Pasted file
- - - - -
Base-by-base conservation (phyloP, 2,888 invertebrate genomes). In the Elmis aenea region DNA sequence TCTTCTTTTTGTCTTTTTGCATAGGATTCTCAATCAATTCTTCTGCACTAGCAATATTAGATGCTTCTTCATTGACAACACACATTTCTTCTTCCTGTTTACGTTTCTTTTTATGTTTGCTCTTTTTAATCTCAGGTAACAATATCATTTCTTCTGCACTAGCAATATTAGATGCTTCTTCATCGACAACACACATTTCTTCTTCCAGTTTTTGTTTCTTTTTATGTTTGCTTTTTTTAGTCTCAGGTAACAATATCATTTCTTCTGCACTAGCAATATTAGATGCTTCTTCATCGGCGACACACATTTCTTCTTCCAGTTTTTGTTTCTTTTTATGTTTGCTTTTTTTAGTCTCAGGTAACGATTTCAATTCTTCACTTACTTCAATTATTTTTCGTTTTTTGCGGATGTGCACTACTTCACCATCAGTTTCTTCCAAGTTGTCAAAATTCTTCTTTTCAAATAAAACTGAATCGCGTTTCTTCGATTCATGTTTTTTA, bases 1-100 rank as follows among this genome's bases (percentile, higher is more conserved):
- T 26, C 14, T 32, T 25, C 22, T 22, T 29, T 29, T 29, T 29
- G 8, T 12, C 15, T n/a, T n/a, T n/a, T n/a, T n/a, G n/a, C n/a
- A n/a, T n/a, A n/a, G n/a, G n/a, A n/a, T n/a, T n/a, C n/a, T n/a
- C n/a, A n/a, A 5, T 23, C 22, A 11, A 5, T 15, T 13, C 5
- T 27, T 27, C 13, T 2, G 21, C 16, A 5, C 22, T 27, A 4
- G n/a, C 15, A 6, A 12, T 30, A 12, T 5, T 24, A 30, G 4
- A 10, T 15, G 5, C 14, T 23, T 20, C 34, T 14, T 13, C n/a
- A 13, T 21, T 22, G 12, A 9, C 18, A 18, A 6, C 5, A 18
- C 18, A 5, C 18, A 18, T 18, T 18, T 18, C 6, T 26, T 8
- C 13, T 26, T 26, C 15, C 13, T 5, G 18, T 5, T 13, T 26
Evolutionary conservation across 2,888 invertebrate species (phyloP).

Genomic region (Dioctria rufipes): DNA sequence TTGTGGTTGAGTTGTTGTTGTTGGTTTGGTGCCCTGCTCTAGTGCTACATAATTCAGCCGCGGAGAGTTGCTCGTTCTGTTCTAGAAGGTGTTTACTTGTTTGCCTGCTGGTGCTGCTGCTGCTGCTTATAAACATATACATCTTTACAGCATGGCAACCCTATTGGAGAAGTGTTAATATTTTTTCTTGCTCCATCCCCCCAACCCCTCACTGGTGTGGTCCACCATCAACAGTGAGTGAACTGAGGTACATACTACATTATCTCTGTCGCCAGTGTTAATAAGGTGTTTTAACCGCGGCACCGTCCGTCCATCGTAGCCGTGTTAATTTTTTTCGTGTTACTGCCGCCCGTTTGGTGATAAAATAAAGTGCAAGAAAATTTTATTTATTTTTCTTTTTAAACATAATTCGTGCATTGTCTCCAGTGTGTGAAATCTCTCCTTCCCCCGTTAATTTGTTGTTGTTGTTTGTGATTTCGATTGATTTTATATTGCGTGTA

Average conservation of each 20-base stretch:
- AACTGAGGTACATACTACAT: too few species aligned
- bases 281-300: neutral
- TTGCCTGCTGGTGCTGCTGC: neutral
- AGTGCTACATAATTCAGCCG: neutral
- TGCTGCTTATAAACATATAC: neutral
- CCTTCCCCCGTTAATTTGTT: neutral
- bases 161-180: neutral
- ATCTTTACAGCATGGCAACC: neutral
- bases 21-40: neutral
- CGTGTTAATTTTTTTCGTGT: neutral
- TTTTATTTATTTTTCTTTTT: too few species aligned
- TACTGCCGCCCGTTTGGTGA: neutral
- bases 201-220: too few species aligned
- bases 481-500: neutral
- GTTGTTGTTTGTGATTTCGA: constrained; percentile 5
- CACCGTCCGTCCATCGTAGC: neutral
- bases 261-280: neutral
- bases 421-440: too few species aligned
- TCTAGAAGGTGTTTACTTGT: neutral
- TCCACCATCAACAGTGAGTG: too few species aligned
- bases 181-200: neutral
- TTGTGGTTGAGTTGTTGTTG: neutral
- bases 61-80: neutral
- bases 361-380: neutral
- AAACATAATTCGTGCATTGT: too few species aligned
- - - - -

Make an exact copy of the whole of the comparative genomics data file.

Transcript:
Base-by-base conservation (phyloP, 2,888 invertebrate genomes). In the Elmis aenea region DNA sequence TCTTCTTTTTGTCTTTTTGCATAGGATTCTCAATCAATTCTTCTGCACTAGCAATATTAGATGCTTCTTCATTGACAACACACATTTCTTCTTCCTGTTTACGTTTCTTTTTATGTTTGCTCTTTTTAATCTCAGGTAACAATATCATTTCTTCTGCACTAGCAATATTAGATGCTTCTTCATCGACAACACACATTTCTTCTTCCAGTTTTTGTTTCTTTTTATGTTTGCTTTTTTTAGTCTCAGGTAACAATATCATTTCTTCTGCACTAGCAATATTAGATGCTTCTTCATCGGCGACACACATTTCTTCTTCCAGTTTTTGTTTCTTTTTATGTTTGCTTTTTTTAGTCTCAGGTAACGATTTCAATTCTTCACTTACTTCAATTATTTTTCGTTTTTTGCGGATGTGCACTACTTCACCATCAGTTTCTTCCAAGTTGTCAAAATTCTTCTTTTCAAATAAAACTGAATCGCGTTTCTTCGATTCATGTTTTTTA, bases 1-100 rank as follows among this genome's bases (percentile, higher is more conserved):
- T 26, C 14, T 32, T 25, C 22, T 22, T 29, T 29, T 29, T 29
- G 8, T 12, C 15, T n/a, T n/a, T n/a, T n/a, T n/a, G n/a, C n/a
- A n/a, T n/a, A n/a, G n/a, G n/a, A n/a, T n/a, T n/a, C n/a, T n/a
- C n/a, A n/a, A 5, T 23, C 22, A 11, A 5, T 15, T 13, C 5
- T 27, T 27, C 13, T 2, G 21, C 16, A 5, C 22, T 27, A 4
- G n/a, C 15, A 6, A 12, T 30, A 12, T 5, T 24, A 30, G 4
- A 10, T 15, G 5, C 14, T 23, T 20, C 34, T 14, T 13, C n/a
- A 13, T 21, T 22, G 12, A 9, C 18, A 18, A 6, C 5, A 18
- C 18, A 5, C 18, A 18, T 18, T 18, T 18, C 6, T 26, T 8
- C 13, T 26, T 26, C 15, C 13, T 5, G 18, T 5, T 13, T 26
Evolutionary conservation across 2,888 invertebrate species (phyloP).

Genomic region (Dioctria rufipes): DNA sequence TTGTGGTTGAGTTGTTGTTGTTGGTTTGGTGCCCTGCTCTAGTGCTACATAATTCAGCCGCGGAGAGTTGCTCGTTCTGTTCTAGAAGGTGTTTACTTGTTTGCCTGCTGGTGCTGCTGCTGCTGCTTATAAACATATACATCTTTACAGCATGGCAACCCTATTGGAGAAGTGTTAATATTTTTTCTTGCTCCATCCCCCCAACCCCTCACTGGTGTGGTCCACCATCAACAGTGAGTGAACTGAGGTACATACTACATTATCTCTGTCGCCAGTGTTAATAAGGTGTTTTAACCGCGGCACCGTCCGTCCATCGTAGCCGTGTTAATTTTTTTCGTGTTACTGCCGCCCGTTTGGTGATAAAATAAAGTGCAAGAAAATTTTATTTATTTTTCTTTTTAAACATAATTCGTGCATTGTCTCCAGTGTGTGAAATCTCTCCTTCCCCCGTTAATTTGTTGTTGTTGTTTGTGATTTCGATTGATTTTATATTGCGTGTA

Average conservation of each 20-base stretch:
- AACTGAGGTACATACTACAT: too few species aligned
- bases 281-300: neutral
- TTGCCTGCTGGTGCTGCTGC: neutral
- AGTGCTACATAATTCAGCCG: neutral
- TGCTGCTTATAAACATATAC: neutral
- CCTTCCCCCGTTAATTTGTT: neutral
- bases 161-180: neutral
- ATCTTTACAGCATGGCAACC: neutral
- bases 21-40: neutral
- CGTGTTAATTTTTTTCGTGT: neutral
- TTTTATTTATTTTTCTTTTT: too few species aligned
- TACTGCCGCCCGTTTGGTGA: neutral
- bases 201-220: too few species aligned
- bases 481-500: neutral
- GTTGTTGTTTGTGATTTCGA: constrained; percentile 5
- CACCGTCCGTCCATCGTAGC: neutral
- bases 261-280: neutral
- bases 421-440: too few species aligned
- TCTAGAAGGTGTTTACTTGT: neutral
- TCCACCATCAACAGTGAGTG: too few species aligned
- bases 181-200: neutral
- TTGTGGTTGAGTTGTTGTTG: neutral
- bases 61-80: neutral
- bases 361-380: neutral
- AAACATAATTCGTGCATTGT: too few species aligned